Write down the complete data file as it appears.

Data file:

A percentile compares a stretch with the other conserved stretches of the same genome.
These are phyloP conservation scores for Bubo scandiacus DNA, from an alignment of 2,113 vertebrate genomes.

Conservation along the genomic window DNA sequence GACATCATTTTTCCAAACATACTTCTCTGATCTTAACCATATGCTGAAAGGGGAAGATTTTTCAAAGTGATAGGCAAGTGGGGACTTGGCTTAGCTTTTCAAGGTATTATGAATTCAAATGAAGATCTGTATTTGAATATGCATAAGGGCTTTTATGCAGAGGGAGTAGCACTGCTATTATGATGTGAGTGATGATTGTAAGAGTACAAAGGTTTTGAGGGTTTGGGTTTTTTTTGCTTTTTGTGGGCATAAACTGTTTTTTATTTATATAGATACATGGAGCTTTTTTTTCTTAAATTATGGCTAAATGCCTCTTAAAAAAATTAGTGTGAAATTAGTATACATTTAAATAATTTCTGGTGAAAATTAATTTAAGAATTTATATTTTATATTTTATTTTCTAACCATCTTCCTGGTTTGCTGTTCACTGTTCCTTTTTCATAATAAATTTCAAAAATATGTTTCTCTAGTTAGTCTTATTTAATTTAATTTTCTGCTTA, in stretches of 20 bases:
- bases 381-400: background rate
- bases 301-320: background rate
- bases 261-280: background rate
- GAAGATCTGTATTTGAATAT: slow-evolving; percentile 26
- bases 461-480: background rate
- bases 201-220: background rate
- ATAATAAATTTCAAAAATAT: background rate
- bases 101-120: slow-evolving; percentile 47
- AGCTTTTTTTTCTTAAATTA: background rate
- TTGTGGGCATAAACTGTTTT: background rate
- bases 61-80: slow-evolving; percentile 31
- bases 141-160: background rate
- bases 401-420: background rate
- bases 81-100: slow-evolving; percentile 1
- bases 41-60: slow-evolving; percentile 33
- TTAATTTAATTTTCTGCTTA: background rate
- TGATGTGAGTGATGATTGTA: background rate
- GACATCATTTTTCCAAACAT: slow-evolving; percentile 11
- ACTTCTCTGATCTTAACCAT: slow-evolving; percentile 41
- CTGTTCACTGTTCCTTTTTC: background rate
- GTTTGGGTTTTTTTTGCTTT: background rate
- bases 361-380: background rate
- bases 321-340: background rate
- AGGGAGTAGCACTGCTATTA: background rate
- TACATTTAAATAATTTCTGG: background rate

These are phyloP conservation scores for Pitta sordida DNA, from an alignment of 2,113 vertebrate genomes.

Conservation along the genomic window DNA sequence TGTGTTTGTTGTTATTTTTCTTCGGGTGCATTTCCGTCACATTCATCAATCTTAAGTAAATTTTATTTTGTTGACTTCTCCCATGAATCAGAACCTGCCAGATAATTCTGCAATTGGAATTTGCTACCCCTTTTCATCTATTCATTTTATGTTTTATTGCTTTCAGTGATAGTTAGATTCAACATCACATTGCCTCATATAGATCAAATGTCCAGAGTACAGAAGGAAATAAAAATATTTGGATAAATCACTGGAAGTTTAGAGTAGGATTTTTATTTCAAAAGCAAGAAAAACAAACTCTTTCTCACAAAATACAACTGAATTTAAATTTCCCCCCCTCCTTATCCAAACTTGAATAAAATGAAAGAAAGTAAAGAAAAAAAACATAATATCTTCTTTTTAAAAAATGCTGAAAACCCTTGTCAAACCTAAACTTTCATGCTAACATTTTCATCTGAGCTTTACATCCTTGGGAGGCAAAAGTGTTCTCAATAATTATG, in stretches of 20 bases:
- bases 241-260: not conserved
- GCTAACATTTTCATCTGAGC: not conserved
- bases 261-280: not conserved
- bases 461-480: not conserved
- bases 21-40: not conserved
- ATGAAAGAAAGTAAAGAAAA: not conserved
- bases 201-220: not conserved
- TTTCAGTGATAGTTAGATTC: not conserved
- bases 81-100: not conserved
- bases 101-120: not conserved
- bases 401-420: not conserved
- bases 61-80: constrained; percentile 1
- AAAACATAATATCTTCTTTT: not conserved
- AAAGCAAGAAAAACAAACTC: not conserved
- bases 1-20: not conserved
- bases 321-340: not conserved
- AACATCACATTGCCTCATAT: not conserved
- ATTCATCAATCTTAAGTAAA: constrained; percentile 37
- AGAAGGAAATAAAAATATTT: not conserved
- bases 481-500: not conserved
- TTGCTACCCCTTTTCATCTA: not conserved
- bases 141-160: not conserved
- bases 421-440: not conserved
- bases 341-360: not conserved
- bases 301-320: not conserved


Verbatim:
A percentile compares a stretch with the other conserved stretches of the same genome.
These are phyloP conservation scores for Bubo scandiacus DNA, from an alignment of 2,113 vertebrate genomes.

Conservation along the genomic window DNA sequence GACATCATTTTTCCAAACATACTTCTCTGATCTTAACCATATGCTGAAAGGGGAAGATTTTTCAAAGTGATAGGCAAGTGGGGACTTGGCTTAGCTTTTCAAGGTATTATGAATTCAAATGAAGATCTGTATTTGAATATGCATAAGGGCTTTTATGCAGAGGGAGTAGCACTGCTATTATGATGTGAGTGATGATTGTAAGAGTACAAAGGTTTTGAGGGTTTGGGTTTTTTTTGCTTTTTGTGGGCATAAACTGTTTTTTATTTATATAGATACATGGAGCTTTTTTTTCTTAAATTATGGCTAAATGCCTCTTAAAAAAATTAGTGTGAAATTAGTATACATTTAAATAATTTCTGGTGAAAATTAATTTAAGAATTTATATTTTATATTTTATTTTCTAACCATCTTCCTGGTTTGCTGTTCACTGTTCCTTTTTCATAATAAATTTCAAAAATATGTTTCTCTAGTTAGTCTTATTTAATTTAATTTTCTGCTTA, in stretches of 20 bases:
- bases 381-400: background rate
- bases 301-320: background rate
- bases 261-280: background rate
- GAAGATCTGTATTTGAATAT: slow-evolving; percentile 26
- bases 461-480: background rate
- bases 201-220: background rate
- ATAATAAATTTCAAAAATAT: background rate
- bases 101-120: slow-evolving; percentile 47
- AGCTTTTTTTTCTTAAATTA: background rate
- TTGTGGGCATAAACTGTTTT: background rate
- bases 61-80: slow-evolving; percentile 31
- bases 141-160: background rate
- bases 401-420: background rate
- bases 81-100: slow-evolving; percentile 1
- bases 41-60: slow-evolving; percentile 33
- TTAATTTAATTTTCTGCTTA: background rate
- TGATGTGAGTGATGATTGTA: background rate
- GACATCATTTTTCCAAACAT: slow-evolving; percentile 11
- ACTTCTCTGATCTTAACCAT: slow-evolving; percentile 41
- CTGTTCACTGTTCCTTTTTC: background rate
- GTTTGGGTTTTTTTTGCTTT: background rate
- bases 361-380: background rate
- bases 321-340: background rate
- AGGGAGTAGCACTGCTATTA: background rate
- TACATTTAAATAATTTCTGG: background rate

These are phyloP conservation scores for Pitta sordida DNA, from an alignment of 2,113 vertebrate genomes.

Conservation along the genomic window DNA sequence TGTGTTTGTTGTTATTTTTCTTCGGGTGCATTTCCGTCACATTCATCAATCTTAAGTAAATTTTATTTTGTTGACTTCTCCCATGAATCAGAACCTGCCAGATAATTCTGCAATTGGAATTTGCTACCCCTTTTCATCTATTCATTTTATGTTTTATTGCTTTCAGTGATAGTTAGATTCAACATCACATTGCCTCATATAGATCAAATGTCCAGAGTACAGAAGGAAATAAAAATATTTGGATAAATCACTGGAAGTTTAGAGTAGGATTTTTATTTCAAAAGCAAGAAAAACAAACTCTTTCTCACAAAATACAACTGAATTTAAATTTCCCCCCCTCCTTATCCAAACTTGAATAAAATGAAAGAAAGTAAAGAAAAAAAACATAATATCTTCTTTTTAAAAAATGCTGAAAACCCTTGTCAAACCTAAACTTTCATGCTAACATTTTCATCTGAGCTTTACATCCTTGGGAGGCAAAAGTGTTCTCAATAATTATG, in stretches of 20 bases:
- bases 241-260: not conserved
- GCTAACATTTTCATCTGAGC: not conserved
- bases 261-280: not conserved
- bases 461-480: not conserved
- bases 21-40: not conserved
- ATGAAAGAAAGTAAAGAAAA: not conserved
- bases 201-220: not conserved
- TTTCAGTGATAGTTAGATTC: not conserved
- bases 81-100: not conserved
- bases 101-120: not conserved
- bases 401-420: not conserved
- bases 61-80: constrained; percentile 1
- AAAACATAATATCTTCTTTT: not conserved
- AAAGCAAGAAAAACAAACTC: not conserved
- bases 1-20: not conserved
- bases 321-340: not conserved
- AACATCACATTGCCTCATAT: not conserved
- ATTCATCAATCTTAAGTAAA: constrained; percentile 37
- AGAAGGAAATAAAAATATTT: not conserved
- bases 481-500: not conserved
- TTGCTACCCCTTTTCATCTA: not conserved
- bases 141-160: not conserved
- bases 421-440: not conserved
- bases 341-360: not conserved
- bases 301-320: not conserved